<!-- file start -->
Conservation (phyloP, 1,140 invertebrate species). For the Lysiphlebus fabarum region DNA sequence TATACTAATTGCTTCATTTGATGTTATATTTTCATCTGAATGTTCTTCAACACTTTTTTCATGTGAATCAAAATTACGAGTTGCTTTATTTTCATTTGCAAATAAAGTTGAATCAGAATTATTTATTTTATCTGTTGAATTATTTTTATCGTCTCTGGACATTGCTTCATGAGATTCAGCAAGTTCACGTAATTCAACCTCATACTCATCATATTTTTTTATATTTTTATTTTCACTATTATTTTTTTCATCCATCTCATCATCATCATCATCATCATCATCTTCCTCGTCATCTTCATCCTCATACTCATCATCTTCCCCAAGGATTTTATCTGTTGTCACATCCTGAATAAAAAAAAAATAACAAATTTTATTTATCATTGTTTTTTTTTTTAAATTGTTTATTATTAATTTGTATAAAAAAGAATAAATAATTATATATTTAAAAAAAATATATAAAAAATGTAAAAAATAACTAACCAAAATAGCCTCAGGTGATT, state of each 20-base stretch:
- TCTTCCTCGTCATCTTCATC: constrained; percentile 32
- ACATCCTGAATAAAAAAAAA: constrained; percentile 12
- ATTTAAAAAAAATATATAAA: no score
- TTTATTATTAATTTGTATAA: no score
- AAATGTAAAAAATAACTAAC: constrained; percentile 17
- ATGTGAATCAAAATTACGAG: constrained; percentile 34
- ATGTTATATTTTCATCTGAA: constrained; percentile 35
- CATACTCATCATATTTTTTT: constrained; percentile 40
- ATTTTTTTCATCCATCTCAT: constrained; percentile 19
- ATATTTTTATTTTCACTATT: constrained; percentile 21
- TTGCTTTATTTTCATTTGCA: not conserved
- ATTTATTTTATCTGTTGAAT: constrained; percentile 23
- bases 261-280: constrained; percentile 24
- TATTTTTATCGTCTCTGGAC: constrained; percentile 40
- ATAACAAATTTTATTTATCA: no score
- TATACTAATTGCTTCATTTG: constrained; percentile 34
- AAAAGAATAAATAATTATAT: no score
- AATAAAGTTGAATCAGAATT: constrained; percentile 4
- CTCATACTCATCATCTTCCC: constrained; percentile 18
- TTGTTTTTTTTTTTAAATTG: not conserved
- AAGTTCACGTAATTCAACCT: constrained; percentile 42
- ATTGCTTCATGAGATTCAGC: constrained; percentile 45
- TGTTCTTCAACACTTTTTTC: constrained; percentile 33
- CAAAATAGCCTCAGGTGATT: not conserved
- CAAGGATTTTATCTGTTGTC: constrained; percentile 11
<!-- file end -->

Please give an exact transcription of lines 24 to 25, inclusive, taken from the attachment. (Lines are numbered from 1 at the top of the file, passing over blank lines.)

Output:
- TGTTCTTCAACACTTTTTTC: constrained; percentile 33
- CAAAATAGCCTCAGGTGATT: not conserved